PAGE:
dejection

noun
de·​jec·​tion | \ di-ˈjek-shən How to pronounce dejection (audio) , dē- \

Definition of dejection

: lowness of spirits

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Did You Know?

Based partly on the Latin iacere, "to throw", dejection means literally "cast down"—that is, "downcast". Like melancholy, gloom, and even sadness, dejection seems to have been declining in use for many years; instead, we now seem to prefer depression (whose roots mean basically "a pressing down"). Since depression is also the word used by doctors, lots of people now assume that anyone depressed should be taking an antidepressant; if we went back to dejected and dejection, we might not be so quick to make that assumption.

Examples of dejection in a Sentence

I find that ice cream often works wonders when trying to overcome dejection.
Recent Examples on the Web This is a condition to which the characters of her novels aspire—for the most part, in vain, swinging back and forth between giddy excitement and deep dejection. Tim Parks, The New York Review of Books, "The Novels of Tension Between Freedom and Disaster," 10 July 2020 Rhys’s Mason—not yet an attorney—slumped his way through different levels of professional and personal dejection, with egg on his tie and a hangdog expression. Sophie Gilbert, The Atlantic, "The Conundrum of a New Perry Mason," 25 June 2020 His dejection turned into an uncontrollable smile when Milwaukee drafted Warren in the third round, 92nd overall. Evan Petzold, Detroit Free Press, "If Central Michigan's Zavier Warren can hit, Brewers will find him position," 13 June 2020 Madness, dejection, elation and shock ensued when both sidelines — and the 42,363 fans in attendance — realized Carter caught the Hail Mary. Sportsday Staff, Dallas News, "SportsDay staffers pick the best plays they’ve ever witnessed: Game-winners, miraculous catches and rare anomalies," 4 May 2020 Not every player spoke out on social media in the hours after the decision, but those who did mixed gratitude and dejection. Lucas Aulbach, The Courier-Journal, "Louisville players thank fans and bare souls on social media as NCAA Tournament canceled," 12 Mar. 2020 Trubisky said, his somber tone a mix of defeat and dejection. Rich Campbell, chicagotribune.com, "Column: Without Mitch Trubisky, the rest of this Bears season will be a complete waste," 18 Nov. 2019 Hauser taps into Jewell’s tendency toward hangdog dejection beautifully, giving a performance miles away from the cartoonish (but cute) work he’s done onscreen until now. David Sims, The Atlantic, "Richard Jewell Offers a Murky Picture of Heroism," 10 Dec. 2019 But after a last-second defeat against the 76ers, there wasn’t a feeling of dejection in the locker room. Chris Fedor, cleveland, "Cleveland Cavaliers feeling more connected, ‘pretty damn good,’ following first road trip that featured team bonding," 13 Nov. 2019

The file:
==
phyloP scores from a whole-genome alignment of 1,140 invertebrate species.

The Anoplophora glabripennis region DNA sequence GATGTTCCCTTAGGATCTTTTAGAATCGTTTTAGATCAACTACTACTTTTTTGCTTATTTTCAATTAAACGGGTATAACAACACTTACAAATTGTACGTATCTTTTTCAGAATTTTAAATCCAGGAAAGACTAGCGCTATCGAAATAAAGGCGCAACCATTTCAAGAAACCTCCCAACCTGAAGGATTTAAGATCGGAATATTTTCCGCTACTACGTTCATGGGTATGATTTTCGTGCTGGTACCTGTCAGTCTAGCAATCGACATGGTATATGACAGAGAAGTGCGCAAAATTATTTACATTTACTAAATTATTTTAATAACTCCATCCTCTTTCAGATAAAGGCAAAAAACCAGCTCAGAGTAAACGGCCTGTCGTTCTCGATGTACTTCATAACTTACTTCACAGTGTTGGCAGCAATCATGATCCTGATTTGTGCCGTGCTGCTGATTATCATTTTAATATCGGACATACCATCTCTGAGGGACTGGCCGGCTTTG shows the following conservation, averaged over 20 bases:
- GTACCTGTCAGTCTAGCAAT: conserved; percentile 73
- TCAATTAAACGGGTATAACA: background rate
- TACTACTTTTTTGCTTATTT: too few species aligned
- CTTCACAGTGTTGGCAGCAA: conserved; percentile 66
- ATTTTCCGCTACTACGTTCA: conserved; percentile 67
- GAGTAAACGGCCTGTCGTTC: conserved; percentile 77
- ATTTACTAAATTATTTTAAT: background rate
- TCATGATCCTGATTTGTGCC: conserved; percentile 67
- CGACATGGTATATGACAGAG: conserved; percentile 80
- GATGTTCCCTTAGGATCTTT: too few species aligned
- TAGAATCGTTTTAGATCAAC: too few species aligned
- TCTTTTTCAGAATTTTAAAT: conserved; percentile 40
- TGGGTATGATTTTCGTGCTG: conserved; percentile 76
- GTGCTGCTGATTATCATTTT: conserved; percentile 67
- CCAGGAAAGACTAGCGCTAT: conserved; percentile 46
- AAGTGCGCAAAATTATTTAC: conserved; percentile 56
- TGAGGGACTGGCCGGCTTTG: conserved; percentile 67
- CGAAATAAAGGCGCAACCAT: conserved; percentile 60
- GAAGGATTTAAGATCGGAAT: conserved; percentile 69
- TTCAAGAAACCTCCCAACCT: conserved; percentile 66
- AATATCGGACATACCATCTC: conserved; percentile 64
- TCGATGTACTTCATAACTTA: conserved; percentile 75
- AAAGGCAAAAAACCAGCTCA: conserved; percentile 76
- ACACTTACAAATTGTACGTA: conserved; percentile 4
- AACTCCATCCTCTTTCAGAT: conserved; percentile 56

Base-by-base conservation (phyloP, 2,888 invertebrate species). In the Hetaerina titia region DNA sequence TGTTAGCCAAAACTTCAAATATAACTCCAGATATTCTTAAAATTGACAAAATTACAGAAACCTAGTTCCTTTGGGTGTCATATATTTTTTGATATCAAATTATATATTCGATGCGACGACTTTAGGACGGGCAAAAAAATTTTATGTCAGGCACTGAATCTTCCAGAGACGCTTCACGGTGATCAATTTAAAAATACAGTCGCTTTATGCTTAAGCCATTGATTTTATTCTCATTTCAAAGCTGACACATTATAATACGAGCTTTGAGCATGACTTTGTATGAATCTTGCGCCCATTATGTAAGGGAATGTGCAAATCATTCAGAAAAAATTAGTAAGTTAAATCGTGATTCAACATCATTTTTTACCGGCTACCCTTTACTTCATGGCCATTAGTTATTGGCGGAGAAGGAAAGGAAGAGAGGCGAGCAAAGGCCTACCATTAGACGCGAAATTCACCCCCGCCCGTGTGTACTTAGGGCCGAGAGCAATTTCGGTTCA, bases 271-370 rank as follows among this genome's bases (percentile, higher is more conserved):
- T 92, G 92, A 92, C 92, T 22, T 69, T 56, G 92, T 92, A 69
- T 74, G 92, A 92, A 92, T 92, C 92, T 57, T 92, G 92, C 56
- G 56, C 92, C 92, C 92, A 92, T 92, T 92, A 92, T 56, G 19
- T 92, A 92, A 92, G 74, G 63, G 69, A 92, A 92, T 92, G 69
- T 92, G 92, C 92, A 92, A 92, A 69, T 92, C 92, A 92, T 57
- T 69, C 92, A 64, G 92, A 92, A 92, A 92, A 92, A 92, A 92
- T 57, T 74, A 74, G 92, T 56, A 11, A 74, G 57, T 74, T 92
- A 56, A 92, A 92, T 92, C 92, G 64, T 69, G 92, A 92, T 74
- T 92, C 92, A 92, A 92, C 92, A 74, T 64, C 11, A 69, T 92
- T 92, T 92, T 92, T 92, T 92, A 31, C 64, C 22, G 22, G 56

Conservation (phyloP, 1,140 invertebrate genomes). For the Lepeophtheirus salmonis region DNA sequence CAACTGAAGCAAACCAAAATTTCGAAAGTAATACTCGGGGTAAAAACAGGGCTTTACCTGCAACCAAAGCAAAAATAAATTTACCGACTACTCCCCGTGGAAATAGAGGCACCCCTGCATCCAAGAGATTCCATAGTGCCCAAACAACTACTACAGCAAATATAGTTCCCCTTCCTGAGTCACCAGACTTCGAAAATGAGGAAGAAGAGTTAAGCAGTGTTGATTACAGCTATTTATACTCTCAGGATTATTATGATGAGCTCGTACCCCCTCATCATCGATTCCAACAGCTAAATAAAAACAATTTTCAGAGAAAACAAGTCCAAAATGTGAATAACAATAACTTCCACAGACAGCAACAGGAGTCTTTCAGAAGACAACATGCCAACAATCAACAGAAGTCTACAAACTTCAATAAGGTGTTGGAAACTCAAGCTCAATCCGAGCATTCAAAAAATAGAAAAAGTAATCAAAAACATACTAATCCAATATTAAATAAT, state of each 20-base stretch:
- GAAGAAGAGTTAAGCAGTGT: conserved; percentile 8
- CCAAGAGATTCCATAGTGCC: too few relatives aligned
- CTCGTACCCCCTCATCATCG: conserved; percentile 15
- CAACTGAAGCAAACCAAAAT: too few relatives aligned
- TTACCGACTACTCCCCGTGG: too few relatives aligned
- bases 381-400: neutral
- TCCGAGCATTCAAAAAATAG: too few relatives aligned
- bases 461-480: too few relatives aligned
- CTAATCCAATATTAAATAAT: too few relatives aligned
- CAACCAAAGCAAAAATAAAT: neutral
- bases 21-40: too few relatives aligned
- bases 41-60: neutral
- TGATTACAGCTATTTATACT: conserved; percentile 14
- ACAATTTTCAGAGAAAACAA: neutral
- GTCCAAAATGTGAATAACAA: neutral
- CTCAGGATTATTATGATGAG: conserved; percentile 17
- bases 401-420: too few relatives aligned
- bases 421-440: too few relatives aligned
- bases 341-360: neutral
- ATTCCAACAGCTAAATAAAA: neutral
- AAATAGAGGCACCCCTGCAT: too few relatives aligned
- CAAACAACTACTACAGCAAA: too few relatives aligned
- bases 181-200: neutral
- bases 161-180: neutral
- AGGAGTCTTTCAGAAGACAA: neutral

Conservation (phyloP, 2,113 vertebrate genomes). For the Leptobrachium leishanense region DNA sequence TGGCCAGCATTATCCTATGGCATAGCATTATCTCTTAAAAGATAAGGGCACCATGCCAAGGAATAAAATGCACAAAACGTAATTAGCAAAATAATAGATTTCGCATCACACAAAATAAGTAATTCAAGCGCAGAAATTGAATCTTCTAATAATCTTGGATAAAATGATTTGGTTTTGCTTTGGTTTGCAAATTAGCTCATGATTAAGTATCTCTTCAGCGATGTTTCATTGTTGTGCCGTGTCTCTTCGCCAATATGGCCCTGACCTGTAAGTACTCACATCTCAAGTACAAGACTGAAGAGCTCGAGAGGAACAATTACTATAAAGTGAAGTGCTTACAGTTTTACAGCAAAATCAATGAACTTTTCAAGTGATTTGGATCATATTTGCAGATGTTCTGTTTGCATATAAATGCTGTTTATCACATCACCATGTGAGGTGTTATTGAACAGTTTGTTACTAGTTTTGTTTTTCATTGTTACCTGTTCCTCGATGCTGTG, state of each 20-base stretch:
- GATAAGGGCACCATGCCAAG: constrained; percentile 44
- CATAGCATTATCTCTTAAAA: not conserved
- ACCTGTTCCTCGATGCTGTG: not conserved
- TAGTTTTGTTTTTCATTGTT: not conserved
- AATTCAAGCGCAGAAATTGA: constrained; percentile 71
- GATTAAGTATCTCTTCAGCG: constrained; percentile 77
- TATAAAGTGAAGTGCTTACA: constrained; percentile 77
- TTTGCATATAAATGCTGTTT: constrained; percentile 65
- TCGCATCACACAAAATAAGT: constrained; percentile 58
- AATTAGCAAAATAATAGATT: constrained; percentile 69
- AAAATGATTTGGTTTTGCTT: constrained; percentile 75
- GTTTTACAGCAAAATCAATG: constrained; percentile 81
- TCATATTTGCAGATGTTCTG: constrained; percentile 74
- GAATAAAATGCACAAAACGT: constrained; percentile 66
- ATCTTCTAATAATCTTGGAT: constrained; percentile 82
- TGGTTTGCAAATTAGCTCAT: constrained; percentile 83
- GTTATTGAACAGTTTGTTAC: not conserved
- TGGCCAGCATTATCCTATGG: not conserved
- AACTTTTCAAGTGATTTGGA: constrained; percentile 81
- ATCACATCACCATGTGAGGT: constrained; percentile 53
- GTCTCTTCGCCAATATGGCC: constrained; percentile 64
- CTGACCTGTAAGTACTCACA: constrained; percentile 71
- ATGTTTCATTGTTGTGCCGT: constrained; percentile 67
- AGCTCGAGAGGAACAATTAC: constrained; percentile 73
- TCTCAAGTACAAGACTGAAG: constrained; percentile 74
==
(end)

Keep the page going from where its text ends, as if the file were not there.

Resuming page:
These example sentences are selected automatically from various online news sources to reflect current usage of the word 'dejection.' Views expressed in the examples do not represent the opinion of Merriam-Webster or its editors. Send us feedback.

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First Known Use of dejection

15th century, in the meaning defined above

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Time Traveler for dejection

Time Traveler

The first known use of dejection was in the 15th century

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Statistics for dejection

Last Updated

16 Jul 2020

Cite this Entry

“Dejection.” Merriam-Webster.com Dictionary, Merriam-Webster, https://www.merriam-webster.com/dictionary/dejection. Accessed 11 Aug. 2020.

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More Definitions for dejection

dejection

noun
How to pronounce dejection (audio)

English Language Learners Definition of dejection

: sadness that is caused by failure, loss, etc.

dejection

noun
de·​jec·​tion | \ di-ˈjek-shən How to pronounce dejection (audio) \

Kids Definition of dejection

: a feeling of sadness

dejection

noun
de·​jec·​tion | \ -ˈjek-shən How to pronounce dejection (audio) \

Medical Definition of dejection

1 : lowness of spirits : depression, melancholy
2a : the act or process of defecating

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Comments on dejection

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